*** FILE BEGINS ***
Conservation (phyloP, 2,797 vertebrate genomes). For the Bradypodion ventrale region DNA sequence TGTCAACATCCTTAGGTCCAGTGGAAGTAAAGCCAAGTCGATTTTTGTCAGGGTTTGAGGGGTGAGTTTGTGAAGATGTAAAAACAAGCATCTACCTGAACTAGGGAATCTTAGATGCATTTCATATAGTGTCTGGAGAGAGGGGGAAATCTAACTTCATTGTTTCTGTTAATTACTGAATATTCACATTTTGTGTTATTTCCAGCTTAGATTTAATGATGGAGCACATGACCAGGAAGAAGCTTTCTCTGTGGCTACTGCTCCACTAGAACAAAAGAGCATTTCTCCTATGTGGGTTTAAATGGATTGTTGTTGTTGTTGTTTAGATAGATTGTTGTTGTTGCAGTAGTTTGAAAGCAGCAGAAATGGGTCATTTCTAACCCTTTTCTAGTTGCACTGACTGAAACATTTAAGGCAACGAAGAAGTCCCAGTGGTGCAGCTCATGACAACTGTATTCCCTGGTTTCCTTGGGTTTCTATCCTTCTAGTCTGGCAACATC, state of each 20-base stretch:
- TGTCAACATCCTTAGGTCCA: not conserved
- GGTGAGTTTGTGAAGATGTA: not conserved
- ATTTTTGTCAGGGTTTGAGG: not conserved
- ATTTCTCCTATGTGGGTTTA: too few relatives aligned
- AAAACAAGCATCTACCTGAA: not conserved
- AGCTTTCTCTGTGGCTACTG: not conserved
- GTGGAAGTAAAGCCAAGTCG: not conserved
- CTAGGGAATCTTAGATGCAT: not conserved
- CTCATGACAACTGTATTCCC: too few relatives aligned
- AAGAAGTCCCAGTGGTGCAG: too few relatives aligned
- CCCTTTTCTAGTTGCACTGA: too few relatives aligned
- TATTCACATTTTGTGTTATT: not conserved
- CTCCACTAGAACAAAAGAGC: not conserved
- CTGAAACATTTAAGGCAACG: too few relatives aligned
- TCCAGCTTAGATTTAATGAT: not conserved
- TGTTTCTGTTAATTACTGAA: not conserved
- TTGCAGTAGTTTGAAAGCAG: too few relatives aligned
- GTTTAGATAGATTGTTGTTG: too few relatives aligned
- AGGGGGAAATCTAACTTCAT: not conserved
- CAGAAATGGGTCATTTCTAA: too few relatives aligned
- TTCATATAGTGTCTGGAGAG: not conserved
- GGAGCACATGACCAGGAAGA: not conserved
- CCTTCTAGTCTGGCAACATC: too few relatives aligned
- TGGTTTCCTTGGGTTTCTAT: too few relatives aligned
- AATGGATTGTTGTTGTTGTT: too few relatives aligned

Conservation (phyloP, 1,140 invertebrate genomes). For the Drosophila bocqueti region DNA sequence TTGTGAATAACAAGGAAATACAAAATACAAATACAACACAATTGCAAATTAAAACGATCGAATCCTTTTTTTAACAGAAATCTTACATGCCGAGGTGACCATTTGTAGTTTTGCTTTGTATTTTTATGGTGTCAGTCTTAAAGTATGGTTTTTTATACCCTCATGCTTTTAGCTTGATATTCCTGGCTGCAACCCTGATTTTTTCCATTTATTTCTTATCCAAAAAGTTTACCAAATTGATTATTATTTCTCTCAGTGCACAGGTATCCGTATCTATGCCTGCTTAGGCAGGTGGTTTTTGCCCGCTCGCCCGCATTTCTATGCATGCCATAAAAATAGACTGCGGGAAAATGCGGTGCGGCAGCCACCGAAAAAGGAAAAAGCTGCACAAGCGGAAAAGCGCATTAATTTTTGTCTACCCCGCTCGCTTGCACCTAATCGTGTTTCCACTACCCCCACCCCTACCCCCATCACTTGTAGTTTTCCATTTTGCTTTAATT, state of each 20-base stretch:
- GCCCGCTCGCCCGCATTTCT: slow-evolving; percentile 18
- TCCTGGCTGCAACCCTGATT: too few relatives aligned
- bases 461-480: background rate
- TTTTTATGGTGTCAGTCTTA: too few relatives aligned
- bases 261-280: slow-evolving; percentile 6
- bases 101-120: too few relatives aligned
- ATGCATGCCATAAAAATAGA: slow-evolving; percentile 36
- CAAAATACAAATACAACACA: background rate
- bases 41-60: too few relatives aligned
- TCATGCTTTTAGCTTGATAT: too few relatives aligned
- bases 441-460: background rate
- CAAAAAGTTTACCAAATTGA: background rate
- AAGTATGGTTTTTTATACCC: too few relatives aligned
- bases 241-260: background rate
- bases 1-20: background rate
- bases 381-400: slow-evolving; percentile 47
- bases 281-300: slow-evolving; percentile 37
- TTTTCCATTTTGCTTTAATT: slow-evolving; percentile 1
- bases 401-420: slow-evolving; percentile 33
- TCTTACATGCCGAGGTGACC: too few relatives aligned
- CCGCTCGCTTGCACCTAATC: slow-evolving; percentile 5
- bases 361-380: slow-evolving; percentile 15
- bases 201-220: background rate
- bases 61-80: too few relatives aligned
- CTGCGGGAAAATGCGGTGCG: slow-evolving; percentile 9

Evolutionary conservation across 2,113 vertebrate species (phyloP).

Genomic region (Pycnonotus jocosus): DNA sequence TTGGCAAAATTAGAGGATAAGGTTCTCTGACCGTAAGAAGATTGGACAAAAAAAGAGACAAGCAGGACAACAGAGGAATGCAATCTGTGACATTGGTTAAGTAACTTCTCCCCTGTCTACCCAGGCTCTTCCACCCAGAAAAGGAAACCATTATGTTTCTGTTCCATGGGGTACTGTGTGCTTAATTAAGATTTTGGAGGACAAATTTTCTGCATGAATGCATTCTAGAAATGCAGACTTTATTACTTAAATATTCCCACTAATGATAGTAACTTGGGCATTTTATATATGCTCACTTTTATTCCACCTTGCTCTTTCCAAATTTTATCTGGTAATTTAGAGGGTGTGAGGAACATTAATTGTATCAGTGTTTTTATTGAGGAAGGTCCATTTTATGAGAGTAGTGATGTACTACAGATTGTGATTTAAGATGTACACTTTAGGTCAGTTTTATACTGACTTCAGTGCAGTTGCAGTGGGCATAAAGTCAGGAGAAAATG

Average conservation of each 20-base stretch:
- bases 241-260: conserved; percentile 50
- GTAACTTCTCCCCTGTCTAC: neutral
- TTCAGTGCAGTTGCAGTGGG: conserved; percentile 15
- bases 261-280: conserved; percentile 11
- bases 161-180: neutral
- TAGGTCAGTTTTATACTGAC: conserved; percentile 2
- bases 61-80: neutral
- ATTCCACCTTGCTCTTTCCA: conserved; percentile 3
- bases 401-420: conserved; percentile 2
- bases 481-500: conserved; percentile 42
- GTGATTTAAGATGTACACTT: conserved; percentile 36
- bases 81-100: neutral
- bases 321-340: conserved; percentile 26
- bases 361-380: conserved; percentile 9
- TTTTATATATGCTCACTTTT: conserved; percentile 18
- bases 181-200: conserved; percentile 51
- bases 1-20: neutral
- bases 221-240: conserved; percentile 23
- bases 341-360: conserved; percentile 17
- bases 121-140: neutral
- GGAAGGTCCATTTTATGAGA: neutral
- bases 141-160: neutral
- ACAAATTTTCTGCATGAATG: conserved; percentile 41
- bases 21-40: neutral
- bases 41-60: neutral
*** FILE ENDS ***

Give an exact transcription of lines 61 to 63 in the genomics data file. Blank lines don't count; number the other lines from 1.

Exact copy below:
- TAGGTCAGTTTTATACTGAC: conserved; percentile 2
- bases 61-80: neutral
- ATTCCACCTTGCTCTTTCCA: conserved; percentile 3